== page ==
Arthritis and Aging: What’s the Connection?

Age-related joint disease can be slowed with proper treatment

An older woman grabs her wrist. She's in pain due to arthritis.

Age-related joint disease can be slowed with proper treatment

As we age, we tend to become more aware of common diseases associated with aging. One chronic disease that affects many older adults is arthritis, which causes joint pain, stiffness and swelling.

Arthritis is one of the body’s natural reactions to disease or injury and is very common, especially as we get older. The good news is that it can be managed.

“If you suspect you may have arthritis, your primary care physician can do an exam and order tests and based on the findings can determine if you have the condition and refer you to a specialist if necessary,” says Yawen Cheng, MD, an internal medicine physician at Scripps Coastal Medical Center Encinitas.

Who is at risk for arthritis?

More than 50 million adults in the United States have been diagnosed with arthritis, according to the Centers for Disease Control and Prevention (CDC). By 2040, the number is expected to grow to nearly 80 million.

Almost half of adults 65 and older have some form of arthritis, according to the CDC. Arthritis and other rheumatic conditions are also a leading cause of work disability among U.S. adults.

Arthritis is more common in people with other chronic conditions, such as obesity, diabetes and heart disease.

What are types of arthritis?

Arthritis is not a single disease. There are more than 100 different types of arthritis and related conditions.

Osteoarthritis is the most common type of arthritis and the risk of developing it increases with age. Osteoarthritis is a degenerative joint disease marked by the breakdown of the joint’s cartilage. It occurs most frequently in the hands, hips and knees.

Rheumatoid arthritis, gout and fibromyalgia are other common forms of arthritis.

Rheumatoid arthritis is an autoimmune disease, where the immune system attacks healthy cells in the body by mistake, causing inflammation in the affected parts of the body.

Most types of arthritis are more common in women. Gout is more common in men.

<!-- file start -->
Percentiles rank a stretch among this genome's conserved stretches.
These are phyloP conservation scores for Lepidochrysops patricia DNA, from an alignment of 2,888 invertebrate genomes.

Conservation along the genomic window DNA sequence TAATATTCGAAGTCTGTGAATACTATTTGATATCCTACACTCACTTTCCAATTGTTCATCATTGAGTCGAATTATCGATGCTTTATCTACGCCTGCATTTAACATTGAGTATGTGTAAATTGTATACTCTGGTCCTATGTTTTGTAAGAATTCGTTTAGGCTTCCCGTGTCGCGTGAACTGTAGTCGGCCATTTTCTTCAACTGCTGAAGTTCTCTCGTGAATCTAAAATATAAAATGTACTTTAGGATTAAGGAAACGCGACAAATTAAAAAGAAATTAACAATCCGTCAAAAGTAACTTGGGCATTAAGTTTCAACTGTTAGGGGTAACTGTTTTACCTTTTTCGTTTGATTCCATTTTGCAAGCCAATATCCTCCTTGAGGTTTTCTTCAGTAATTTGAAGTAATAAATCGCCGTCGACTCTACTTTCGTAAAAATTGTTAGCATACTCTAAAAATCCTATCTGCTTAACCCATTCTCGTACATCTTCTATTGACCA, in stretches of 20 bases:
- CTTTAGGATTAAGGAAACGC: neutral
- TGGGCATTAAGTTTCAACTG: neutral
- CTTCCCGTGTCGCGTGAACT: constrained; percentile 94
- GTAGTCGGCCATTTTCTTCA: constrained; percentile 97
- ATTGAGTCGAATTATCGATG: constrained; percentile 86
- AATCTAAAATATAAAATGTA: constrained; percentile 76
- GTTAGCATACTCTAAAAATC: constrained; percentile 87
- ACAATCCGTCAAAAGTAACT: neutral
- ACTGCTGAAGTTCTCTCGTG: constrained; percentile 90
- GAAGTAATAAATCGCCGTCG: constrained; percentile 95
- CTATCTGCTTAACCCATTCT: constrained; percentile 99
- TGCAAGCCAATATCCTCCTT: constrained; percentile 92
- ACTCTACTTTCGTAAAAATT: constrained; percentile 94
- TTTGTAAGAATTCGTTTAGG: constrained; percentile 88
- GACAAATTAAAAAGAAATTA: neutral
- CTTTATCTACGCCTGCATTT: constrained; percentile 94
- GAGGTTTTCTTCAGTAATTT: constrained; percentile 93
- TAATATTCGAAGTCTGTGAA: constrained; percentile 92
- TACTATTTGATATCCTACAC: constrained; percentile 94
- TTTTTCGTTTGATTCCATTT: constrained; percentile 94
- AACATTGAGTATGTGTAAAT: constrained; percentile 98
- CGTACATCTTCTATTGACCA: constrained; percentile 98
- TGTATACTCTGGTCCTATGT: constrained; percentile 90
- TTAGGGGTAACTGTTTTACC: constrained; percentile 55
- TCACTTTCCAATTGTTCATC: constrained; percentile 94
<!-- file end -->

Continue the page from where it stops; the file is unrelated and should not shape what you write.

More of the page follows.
How is arthritis diagnosed?

Arthritis diagnosis often begins with a primary care physician performing a physical exam, and when necessary, running blood tests and imaging scans to get to the source of the problem.

“It’s vital for patients to establish good relationships with their physicians so they have medical professionals to turn to when health concerns like arthritis arise,” says Dr. Cheng.

Each type of arthritis can have different symptoms. Some do not have any symptoms outside the joint. Other forms cause fatigue, fever and a rash. Most types of arthritis show signs of joint inflammation, including swelling and stiffness.

Four tips to help reduce risk of arthritis

People can take steps to reduce their risk of developing the disease, including:

1.   Maintain a healthy weight

Losing excess weight is a lifestyle adjustment that can alleviate pain and slow progression of arthritis.

“Excess weight puts an extra strain on joints, which can lead to arthritis,” says Dr. Cheng.

Extra weight can put more stress on weight-bearing joints like the hips and knees.

2.   Eat a well-balanced, nutritious diet

A healthy eating plan emphasizes fruits, vegetables, whole grains and fat-free or low fat milk and milk products.

“Consuming foods rich in calcium and vitamin D will help to strengthen bones and muscles,” says Dr. Cheng.

Vitamin D rich foods include seafood, such as cod and wild-caught salmon, fortified milk and eggs. Yogurt, sardines, beans and almonds are high in calcium and other nutrients.

3.   Stay active, keep fit

Arthritis is more prevalent among adults who are not physically active. Exercise helps develop strong muscles, which can protect and support joints.

Adults should aim for 150 minutes weekly of moderate-intensity exercises, like brisk walking, or 75 minutes of vigorous aerobic activities, such as cycling over 10 mph.

Adults should aim for at least two days of muscle-strengthening activities and balance-enhancing exercises, like one-foot standing. If you cannot do 150 minutes a week, be as active as your health permits.

4.   Prevent injury

When you injure your joints while playing sports or in an accident, you can damage cartilage and cause it to wear out more quickly. Knee arthritis in young people is often the result of a previous injury.

Avoid injury by using the proper safety equipment when playing sports and learn correct exercise techniques.

When to see your physician

If you think you are at risk for arthritis, consult your primary care physician, your first line of protection against illness.

Arthritis typically advances gradually but your physician can recommend lifestyle changes that can slow the progress of arthritis. If needed, your physician can refer you to a rheumatologist.

When complications arise

Rheumatologists specialize in arthritis. They typically manage treatment for inflammatory arthritis, rheumatoid arthritis, gout and other complicated cases.

In some cases involving advanced arthritis, joint surgery, an orthopedic surgeon may perform joint surgery, including joint replacements.

Related tags: